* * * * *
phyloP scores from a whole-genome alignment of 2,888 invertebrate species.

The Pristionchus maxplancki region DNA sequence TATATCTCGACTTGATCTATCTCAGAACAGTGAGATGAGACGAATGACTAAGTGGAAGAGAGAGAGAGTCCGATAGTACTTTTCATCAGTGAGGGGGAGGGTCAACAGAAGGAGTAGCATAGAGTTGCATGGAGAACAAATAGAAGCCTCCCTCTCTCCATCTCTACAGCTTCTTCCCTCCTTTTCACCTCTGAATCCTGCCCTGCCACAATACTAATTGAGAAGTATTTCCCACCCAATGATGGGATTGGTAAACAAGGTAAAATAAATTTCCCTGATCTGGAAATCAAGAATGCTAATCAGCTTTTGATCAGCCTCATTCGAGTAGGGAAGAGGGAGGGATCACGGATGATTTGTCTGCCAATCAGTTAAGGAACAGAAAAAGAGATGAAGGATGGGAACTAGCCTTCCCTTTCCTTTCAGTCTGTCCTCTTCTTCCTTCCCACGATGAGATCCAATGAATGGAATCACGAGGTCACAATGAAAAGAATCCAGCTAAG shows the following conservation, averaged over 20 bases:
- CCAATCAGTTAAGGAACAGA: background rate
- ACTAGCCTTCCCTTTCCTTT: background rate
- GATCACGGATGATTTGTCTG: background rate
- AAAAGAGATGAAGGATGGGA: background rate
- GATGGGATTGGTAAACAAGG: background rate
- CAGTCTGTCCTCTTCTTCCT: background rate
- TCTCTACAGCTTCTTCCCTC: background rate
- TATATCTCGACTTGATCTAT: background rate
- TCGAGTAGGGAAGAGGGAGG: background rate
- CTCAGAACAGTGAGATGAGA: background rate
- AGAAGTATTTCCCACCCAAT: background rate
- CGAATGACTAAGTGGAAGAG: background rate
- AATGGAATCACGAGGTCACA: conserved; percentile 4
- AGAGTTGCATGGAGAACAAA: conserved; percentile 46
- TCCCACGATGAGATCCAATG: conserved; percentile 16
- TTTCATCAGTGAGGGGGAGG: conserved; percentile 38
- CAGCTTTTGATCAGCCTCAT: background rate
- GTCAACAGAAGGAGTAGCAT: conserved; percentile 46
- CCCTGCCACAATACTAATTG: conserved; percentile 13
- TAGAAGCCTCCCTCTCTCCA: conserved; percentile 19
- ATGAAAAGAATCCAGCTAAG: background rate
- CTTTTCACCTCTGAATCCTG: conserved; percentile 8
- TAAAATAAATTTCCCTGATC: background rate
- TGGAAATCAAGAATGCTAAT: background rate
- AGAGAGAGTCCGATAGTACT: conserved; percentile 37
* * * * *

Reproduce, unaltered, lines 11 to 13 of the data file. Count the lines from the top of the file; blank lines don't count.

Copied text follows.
- TCGAGTAGGGAAGAGGGAGG: background rate
- CTCAGAACAGTGAGATGAGA: background rate
- AGAAGTATTTCCCACCCAAT: background rate